5.  Enmeshment:  In this stage the symptoms are so pervasive (run throughout many aspects of life) you may get labeled as something different by those around you.  Rather than being burnt out you will be called disagreeable, rude, angry, pessimistic, lazy, or other generally negative terms.  Even after your bosses, colleagues, and family know they may continue to use these terms or say generally unhelpful things like "just try to be happy", "be thankful you have a job", or "snap out of it".  By this stage it is not possible to "just" do any of these things.

On a Sunny Day in December, 2018

I was out riding my bike around Lake Orr in the Gold Coast suburb of Varsity Lakes as I did every morning. 

I rounded a bend near the bridge spanning from one side of the lake to the other. Under the foot bridge I saw a guy on a Dragon kayak casting into the bridge pylons.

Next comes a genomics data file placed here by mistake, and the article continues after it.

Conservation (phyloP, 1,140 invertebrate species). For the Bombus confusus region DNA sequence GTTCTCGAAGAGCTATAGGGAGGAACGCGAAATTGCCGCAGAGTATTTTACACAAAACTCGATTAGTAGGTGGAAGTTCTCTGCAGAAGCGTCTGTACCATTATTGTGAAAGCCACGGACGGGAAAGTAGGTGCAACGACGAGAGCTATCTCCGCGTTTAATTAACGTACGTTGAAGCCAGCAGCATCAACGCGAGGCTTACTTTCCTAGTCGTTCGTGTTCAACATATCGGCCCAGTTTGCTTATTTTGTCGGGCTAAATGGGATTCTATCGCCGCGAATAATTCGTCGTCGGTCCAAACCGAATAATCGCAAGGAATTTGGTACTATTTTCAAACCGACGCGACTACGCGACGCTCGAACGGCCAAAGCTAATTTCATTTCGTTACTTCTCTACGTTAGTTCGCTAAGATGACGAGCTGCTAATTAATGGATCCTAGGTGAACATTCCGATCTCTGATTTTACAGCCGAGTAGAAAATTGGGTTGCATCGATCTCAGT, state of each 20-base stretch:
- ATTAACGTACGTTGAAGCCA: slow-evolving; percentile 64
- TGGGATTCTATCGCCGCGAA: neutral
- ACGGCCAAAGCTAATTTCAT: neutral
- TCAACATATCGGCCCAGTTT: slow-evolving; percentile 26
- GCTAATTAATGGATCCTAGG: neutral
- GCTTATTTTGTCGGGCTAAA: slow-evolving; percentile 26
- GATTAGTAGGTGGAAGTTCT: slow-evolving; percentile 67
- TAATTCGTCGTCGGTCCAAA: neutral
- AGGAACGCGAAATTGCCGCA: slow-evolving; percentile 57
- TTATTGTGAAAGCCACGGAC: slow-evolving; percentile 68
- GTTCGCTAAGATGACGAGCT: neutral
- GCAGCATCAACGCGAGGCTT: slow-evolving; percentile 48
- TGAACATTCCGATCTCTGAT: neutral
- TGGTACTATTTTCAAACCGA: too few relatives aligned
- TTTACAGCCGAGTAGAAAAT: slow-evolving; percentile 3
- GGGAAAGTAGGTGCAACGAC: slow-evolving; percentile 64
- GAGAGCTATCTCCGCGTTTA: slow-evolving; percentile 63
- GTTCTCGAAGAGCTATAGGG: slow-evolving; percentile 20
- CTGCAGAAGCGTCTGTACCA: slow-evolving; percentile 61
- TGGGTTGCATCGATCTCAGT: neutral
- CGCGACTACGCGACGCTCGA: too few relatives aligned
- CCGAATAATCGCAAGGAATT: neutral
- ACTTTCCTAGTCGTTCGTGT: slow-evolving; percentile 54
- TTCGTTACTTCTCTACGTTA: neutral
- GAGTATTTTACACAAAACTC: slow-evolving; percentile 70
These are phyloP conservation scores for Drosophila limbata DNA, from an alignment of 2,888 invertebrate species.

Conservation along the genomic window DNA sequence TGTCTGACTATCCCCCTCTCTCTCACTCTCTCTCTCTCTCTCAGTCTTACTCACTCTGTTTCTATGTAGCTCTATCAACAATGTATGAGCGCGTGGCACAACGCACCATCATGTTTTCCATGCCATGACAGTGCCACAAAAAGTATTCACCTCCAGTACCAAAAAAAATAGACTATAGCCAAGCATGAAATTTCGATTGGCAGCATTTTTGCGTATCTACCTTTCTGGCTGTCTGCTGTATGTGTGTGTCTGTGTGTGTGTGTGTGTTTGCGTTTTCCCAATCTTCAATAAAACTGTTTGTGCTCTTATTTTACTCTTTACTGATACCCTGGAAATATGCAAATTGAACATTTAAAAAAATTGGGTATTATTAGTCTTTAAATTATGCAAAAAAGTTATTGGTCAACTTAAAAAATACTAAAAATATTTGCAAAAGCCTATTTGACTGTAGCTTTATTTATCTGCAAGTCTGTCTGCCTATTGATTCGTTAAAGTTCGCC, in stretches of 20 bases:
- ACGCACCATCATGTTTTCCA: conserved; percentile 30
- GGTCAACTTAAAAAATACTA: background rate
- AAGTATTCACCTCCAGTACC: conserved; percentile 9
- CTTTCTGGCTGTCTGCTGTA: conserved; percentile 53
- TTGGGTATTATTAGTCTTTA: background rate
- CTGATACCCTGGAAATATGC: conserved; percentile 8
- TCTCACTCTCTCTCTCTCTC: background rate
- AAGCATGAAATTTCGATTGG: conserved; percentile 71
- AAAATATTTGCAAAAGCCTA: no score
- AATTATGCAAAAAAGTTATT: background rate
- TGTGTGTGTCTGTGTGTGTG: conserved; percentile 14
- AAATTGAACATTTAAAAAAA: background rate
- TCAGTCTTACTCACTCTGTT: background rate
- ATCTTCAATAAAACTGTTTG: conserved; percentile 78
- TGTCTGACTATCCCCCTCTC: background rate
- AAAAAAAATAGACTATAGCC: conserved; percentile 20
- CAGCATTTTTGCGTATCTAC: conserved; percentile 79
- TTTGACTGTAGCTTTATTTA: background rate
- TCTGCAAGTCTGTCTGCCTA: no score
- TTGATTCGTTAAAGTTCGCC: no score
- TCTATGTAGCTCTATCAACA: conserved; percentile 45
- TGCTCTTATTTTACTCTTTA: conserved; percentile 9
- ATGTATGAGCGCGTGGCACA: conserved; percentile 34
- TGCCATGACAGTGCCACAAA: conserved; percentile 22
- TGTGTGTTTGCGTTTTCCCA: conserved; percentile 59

I don't know what it was about that image that appealed to me at that time as I had certainly seen many land based fishos around the same place and that didn't have the same allure. Perhaps it was his ability to handle his yak around the pylons with one hand on his oar while casting with the other. Maybe it was his ability to get where a boat couldn't. Maybe I just liked the thought of being on the water. 

Whatever it was, the sight of him on that yak at that time sparked an interest I had to investigate: I was going to buy a kayak and take up fishing, an activity that I had not done since I was a child (fishing, not kayaking though I had certainly never kayaked either). I bought a kayak and joined Yak Hunters. It wasn't long before I met some great people and started tagging along on trips with others.